March 5

Lenten Communion Meditation

By Marsh Chapel

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John 3:1-17

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Great art Thou O Lord and greatly to be praised.  Great is thy power and thy wisdom is infinite.  Thee would we praise without ceasing.  For our hearts are restless until they find their rest in Thee. 

Scripture and tradition depend on reason and experience.  Spirit involves reason and experience.  A question for you, day by day as mortality approaches, is whether you can find the courage to trust your own experience and whether you can find the capacity to rely on your own reason.  Opportunities to subcontract both are amply available.  But in order to live a life that is yours not almost yours, Spirit is needed. 

The fourth gospel, with stories like of Nicodemus today, bears down on those who are almost people of faith.  Like Nicodemus, who have some but not the depth of the gift of faith, and later the Samaritan woman, and later the man born blind, and later Lazarus, and, in full and truth, later, the disciples themselves, who do not hear the gospel until after the cross.  We, many of us, are like that, are we not, especially in different seasons, when we slip on the ice, the ice of anxiety and depression, of alienation and disconnection.  John holds out for us for the fullness of faith, for a fervent love, like that of St. Augustine, our conversation partner, this Lent. 

John had the courage to face the awful disappointment behind the New Testament:  Jesus did not return, not on schedule, not as expected, not soon and very soon, not maranatha, not yet.  But John looked at his own experience, and in biblical measure, with traditional tools, reasoned.   In place of apocalypse, he celebrated the artistry of the everyday, and in place of the speculation about the end, he celebrated the Spirit of truth, and in place of parousia, the coming of the Lord, he nominated Paraclete, the presence of the Lord.  He sang: You shall know the truth, and the truth shall set you free.   One way to solve problems is to face them, to name them, to admit them.  No parousia.  Paraclete. Spirit! 

The stark strangeness, the utter difference of John from the rest of the Bible we have yet fully to admit.  My beloved advisor, perhaps the greatest John scholar of our era, Fr. Raymond Brown, got only as far as saying that John is best understood as ‘an embraceable variant’, emphasis on embraceable less emphasis on variant.  But when we get to John 3, we see chiseled there in ice and covered fully with wind and snow, an enigmatic, mysterious riddle:  Spirit, sweet Spirit, Paraclete.  The endless enemy of conformity.  The lasting foe of the nearly lived life.  The champion of the quixotic.  The standard bearer of liberty.  The one true spirit of spirited truth.  Yet we cannot even give the history of the term, nor fully define its meaning, nor aptly place it in context, nor finally determine its translation.  Paraclete eludes us.  Paraclete evades us.  Paraclete outpaces us.  Paraclete escapes us.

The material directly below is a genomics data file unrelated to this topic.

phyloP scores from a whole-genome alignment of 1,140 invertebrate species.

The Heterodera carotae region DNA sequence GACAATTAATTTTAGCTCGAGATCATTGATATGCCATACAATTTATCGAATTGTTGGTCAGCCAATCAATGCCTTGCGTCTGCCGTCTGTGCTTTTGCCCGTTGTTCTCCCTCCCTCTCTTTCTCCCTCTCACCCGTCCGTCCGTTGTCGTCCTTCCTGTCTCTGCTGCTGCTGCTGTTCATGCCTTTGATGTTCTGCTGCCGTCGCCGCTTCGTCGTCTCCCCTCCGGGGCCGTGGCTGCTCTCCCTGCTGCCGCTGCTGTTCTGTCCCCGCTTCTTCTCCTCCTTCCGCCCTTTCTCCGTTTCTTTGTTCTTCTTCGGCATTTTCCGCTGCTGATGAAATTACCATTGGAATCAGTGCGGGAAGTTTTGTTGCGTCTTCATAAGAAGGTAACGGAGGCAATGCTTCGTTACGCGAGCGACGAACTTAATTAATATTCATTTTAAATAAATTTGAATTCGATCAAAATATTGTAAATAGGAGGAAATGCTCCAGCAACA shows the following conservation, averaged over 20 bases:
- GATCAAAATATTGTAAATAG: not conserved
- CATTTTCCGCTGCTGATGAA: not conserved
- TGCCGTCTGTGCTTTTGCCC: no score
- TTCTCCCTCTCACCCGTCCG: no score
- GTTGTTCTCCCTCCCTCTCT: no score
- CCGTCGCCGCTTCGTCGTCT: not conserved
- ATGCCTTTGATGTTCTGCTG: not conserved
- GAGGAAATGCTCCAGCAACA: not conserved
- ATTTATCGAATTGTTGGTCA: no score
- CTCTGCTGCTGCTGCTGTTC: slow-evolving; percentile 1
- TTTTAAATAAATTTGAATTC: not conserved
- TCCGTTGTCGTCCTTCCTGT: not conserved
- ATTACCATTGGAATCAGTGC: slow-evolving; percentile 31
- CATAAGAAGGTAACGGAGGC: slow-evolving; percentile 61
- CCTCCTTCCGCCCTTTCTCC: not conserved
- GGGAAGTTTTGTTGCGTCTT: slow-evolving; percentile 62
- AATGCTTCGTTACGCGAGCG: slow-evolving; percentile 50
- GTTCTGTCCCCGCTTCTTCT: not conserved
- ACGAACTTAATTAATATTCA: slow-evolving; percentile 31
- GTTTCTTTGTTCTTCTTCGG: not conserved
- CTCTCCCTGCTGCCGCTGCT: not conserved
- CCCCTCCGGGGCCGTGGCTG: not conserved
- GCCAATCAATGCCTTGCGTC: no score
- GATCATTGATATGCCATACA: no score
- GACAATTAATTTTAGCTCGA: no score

Notice that in John, starting with Nicodemus, the Spirit is given to all, not just to a few or to the twelve, definitely not.  Notice that it is Spirit not structure on which John relies.  Notice it is Spirit not memory which we shall trust (good news for those whose memory may slip a little).  Notice that Spirit stands over against what John calls ‘world’ –another dark mystery in meaning.  Notice that the community around John’s Jesus is amply conveyed a powerful trust in Spirit. 

Other parts of the New Testament take another trail.  The Book of Acts offers confidence by way of hagiographical memories of Peter and Paul, and of false but loving assertions of the utter agreement of Peter and Paul.  Trust your memory and when you cannot create a new memory.  The Pastoral Epistles—and to some degree 1 John in opposition to his gospel namesake—rely not on memory or memories and not on Spirit, but on structure:  presbyters, faith once delivered to saints, deacons, codes of conduct, stylized memories of orderly transmission of tradition.   We need memory.  We need structure.  Neither can hold a candle though to Spirit.  That is, for John, what Moses, the Law, the historical Jesus, the Sacraments or anything else cannot ever fully offer, Paraclete SPIRIT provides.  By Spirit we hear the word God.  God reveals by Spirit.  God self-reveals by Spirit.  Here the stakes are very high. 

Again, Raymond Brown:  This is the ultimate self-revelation of how the word of God gets translated as God.  To a community living in time and space, the Spirit of Jesus is proving the world wrong.  People who live by the spirit is the only way others will be convinced of the victory of Jesus (Hill, Courageous, 82). 

The world does not lack for wonders but only for a sense of wonder (Chesterton).  Your life does not lack for mystery but only for a sense of mystery.  Your week does not lack for worth but only for an hour of worship.  “I love the silent church, before there is any speaking” (Emerson).  Pause just a moment in prayer. 

When you come to worship you place yourself in prayerful sight of beauty.  When you come to worship you stand and sit in the company of real courage, heroines and heroes of old.  When you come to worship you at last find a way—language, imagery, symbol, all—to express an ultimate concern for ultimate reality. When you come to worship you see the whole horizon, the whole ocean, from birth through love to death…and beyond.  When you come to worship you place all the rest of your life in the loving embrace of Love, capital L.  When you come to worship you are reminded that you are a child of God, no matter what else or other your boss, co-workers, neighbors, family, friends or roommates have said or intimated.  When you come to worship you enter the space of Grace.  People have such ragged reasons for skipping worship.  Make it your plan, as you walk along, to find a church family to love and church home to enjoy and a church service to attend at least one hour a week.  In prayer, at least now, at least here, at least here and now. 

Yet sometimes worship goes wrong.  When it does, for you, say so, to whomever.  If it does so regularly or spectacularly, go elsewhere, pronto.  Life is short.  We need make no excuses for prizing our time.